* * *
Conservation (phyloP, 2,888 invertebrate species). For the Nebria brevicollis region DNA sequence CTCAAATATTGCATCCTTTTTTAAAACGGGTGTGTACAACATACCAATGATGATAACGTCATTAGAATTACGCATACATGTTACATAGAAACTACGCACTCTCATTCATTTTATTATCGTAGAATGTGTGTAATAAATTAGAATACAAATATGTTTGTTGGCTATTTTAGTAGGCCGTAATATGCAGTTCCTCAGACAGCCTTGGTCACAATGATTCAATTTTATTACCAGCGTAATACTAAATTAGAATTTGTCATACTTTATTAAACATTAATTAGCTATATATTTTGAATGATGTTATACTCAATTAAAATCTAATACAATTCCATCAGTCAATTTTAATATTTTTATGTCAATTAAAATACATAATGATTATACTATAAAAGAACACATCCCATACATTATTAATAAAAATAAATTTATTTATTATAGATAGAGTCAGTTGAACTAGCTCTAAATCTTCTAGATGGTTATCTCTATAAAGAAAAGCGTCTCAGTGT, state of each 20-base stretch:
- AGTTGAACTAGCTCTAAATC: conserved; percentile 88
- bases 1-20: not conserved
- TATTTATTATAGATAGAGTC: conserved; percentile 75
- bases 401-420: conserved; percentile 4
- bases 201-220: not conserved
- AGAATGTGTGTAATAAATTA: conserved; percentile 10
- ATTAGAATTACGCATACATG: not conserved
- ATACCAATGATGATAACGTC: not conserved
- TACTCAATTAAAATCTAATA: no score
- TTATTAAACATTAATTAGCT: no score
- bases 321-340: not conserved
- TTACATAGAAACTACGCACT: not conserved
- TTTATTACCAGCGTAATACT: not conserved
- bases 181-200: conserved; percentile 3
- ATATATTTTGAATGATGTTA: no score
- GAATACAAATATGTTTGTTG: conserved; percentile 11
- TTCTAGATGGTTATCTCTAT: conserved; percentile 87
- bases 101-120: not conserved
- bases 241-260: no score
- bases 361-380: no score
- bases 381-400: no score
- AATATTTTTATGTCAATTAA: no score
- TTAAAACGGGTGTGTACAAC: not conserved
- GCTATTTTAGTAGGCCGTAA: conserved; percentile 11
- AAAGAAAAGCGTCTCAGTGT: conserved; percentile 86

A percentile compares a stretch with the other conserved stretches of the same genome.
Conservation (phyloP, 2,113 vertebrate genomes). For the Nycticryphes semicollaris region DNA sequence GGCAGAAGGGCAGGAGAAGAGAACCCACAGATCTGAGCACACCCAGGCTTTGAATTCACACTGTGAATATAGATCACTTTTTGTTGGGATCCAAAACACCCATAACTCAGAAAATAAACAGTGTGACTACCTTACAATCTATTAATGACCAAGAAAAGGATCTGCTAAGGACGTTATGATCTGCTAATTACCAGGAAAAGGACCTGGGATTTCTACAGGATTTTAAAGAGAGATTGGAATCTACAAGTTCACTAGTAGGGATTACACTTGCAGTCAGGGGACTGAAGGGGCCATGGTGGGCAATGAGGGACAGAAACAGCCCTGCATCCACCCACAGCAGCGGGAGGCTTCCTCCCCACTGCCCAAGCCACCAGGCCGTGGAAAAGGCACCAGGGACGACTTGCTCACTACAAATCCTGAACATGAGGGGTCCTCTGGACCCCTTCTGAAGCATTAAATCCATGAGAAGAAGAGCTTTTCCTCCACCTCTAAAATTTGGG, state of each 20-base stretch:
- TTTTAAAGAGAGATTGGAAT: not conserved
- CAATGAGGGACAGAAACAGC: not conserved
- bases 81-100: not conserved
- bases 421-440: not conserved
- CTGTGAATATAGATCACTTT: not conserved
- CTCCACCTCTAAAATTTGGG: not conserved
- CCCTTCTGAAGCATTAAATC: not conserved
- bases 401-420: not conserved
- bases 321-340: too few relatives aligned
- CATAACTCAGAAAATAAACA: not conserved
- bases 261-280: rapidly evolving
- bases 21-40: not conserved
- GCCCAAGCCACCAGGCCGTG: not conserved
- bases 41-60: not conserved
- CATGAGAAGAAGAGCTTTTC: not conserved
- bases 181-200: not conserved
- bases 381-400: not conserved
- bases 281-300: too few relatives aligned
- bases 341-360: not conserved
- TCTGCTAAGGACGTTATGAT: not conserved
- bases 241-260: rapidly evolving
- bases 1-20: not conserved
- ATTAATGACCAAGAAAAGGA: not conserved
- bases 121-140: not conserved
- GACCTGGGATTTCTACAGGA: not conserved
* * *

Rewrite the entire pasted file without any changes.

Conservation (phyloP, 2,888 invertebrate species). For the Nebria brevicollis region DNA sequence CTCAAATATTGCATCCTTTTTTAAAACGGGTGTGTACAACATACCAATGATGATAACGTCATTAGAATTACGCATACATGTTACATAGAAACTACGCACTCTCATTCATTTTATTATCGTAGAATGTGTGTAATAAATTAGAATACAAATATGTTTGTTGGCTATTTTAGTAGGCCGTAATATGCAGTTCCTCAGACAGCCTTGGTCACAATGATTCAATTTTATTACCAGCGTAATACTAAATTAGAATTTGTCATACTTTATTAAACATTAATTAGCTATATATTTTGAATGATGTTATACTCAATTAAAATCTAATACAATTCCATCAGTCAATTTTAATATTTTTATGTCAATTAAAATACATAATGATTATACTATAAAAGAACACATCCCATACATTATTAATAAAAATAAATTTATTTATTATAGATAGAGTCAGTTGAACTAGCTCTAAATCTTCTAGATGGTTATCTCTATAAAGAAAAGCGTCTCAGTGT, state of each 20-base stretch:
- AGTTGAACTAGCTCTAAATC: conserved; percentile 88
- bases 1-20: not conserved
- TATTTATTATAGATAGAGTC: conserved; percentile 75
- bases 401-420: conserved; percentile 4
- bases 201-220: not conserved
- AGAATGTGTGTAATAAATTA: conserved; percentile 10
- ATTAGAATTACGCATACATG: not conserved
- ATACCAATGATGATAACGTC: not conserved
- TACTCAATTAAAATCTAATA: no score
- TTATTAAACATTAATTAGCT: no score
- bases 321-340: not conserved
- TTACATAGAAACTACGCACT: not conserved
- TTTATTACCAGCGTAATACT: not conserved
- bases 181-200: conserved; percentile 3
- ATATATTTTGAATGATGTTA: no score
- GAATACAAATATGTTTGTTG: conserved; percentile 11
- TTCTAGATGGTTATCTCTAT: conserved; percentile 87
- bases 101-120: not conserved
- bases 241-260: no score
- bases 361-380: no score
- bases 381-400: no score
- AATATTTTTATGTCAATTAA: no score
- TTAAAACGGGTGTGTACAAC: not conserved
- GCTATTTTAGTAGGCCGTAA: conserved; percentile 11
- AAAGAAAAGCGTCTCAGTGT: conserved; percentile 86

A percentile compares a stretch with the other conserved stretches of the same genome.
Conservation (phyloP, 2,113 vertebrate genomes). For the Nycticryphes semicollaris region DNA sequence GGCAGAAGGGCAGGAGAAGAGAACCCACAGATCTGAGCACACCCAGGCTTTGAATTCACACTGTGAATATAGATCACTTTTTGTTGGGATCCAAAACACCCATAACTCAGAAAATAAACAGTGTGACTACCTTACAATCTATTAATGACCAAGAAAAGGATCTGCTAAGGACGTTATGATCTGCTAATTACCAGGAAAAGGACCTGGGATTTCTACAGGATTTTAAAGAGAGATTGGAATCTACAAGTTCACTAGTAGGGATTACACTTGCAGTCAGGGGACTGAAGGGGCCATGGTGGGCAATGAGGGACAGAAACAGCCCTGCATCCACCCACAGCAGCGGGAGGCTTCCTCCCCACTGCCCAAGCCACCAGGCCGTGGAAAAGGCACCAGGGACGACTTGCTCACTACAAATCCTGAACATGAGGGGTCCTCTGGACCCCTTCTGAAGCATTAAATCCATGAGAAGAAGAGCTTTTCCTCCACCTCTAAAATTTGGG, state of each 20-base stretch:
- TTTTAAAGAGAGATTGGAAT: not conserved
- CAATGAGGGACAGAAACAGC: not conserved
- bases 81-100: not conserved
- bases 421-440: not conserved
- CTGTGAATATAGATCACTTT: not conserved
- CTCCACCTCTAAAATTTGGG: not conserved
- CCCTTCTGAAGCATTAAATC: not conserved
- bases 401-420: not conserved
- bases 321-340: too few relatives aligned
- CATAACTCAGAAAATAAACA: not conserved
- bases 261-280: rapidly evolving
- bases 21-40: not conserved
- GCCCAAGCCACCAGGCCGTG: not conserved
- bases 41-60: not conserved
- CATGAGAAGAAGAGCTTTTC: not conserved
- bases 181-200: not conserved
- bases 381-400: not conserved
- bases 281-300: too few relatives aligned
- bases 341-360: not conserved
- TCTGCTAAGGACGTTATGAT: not conserved
- bases 241-260: rapidly evolving
- bases 1-20: not conserved
- ATTAATGACCAAGAAAAGGA: not conserved
- bases 121-140: not conserved
- GACCTGGGATTTCTACAGGA: not conserved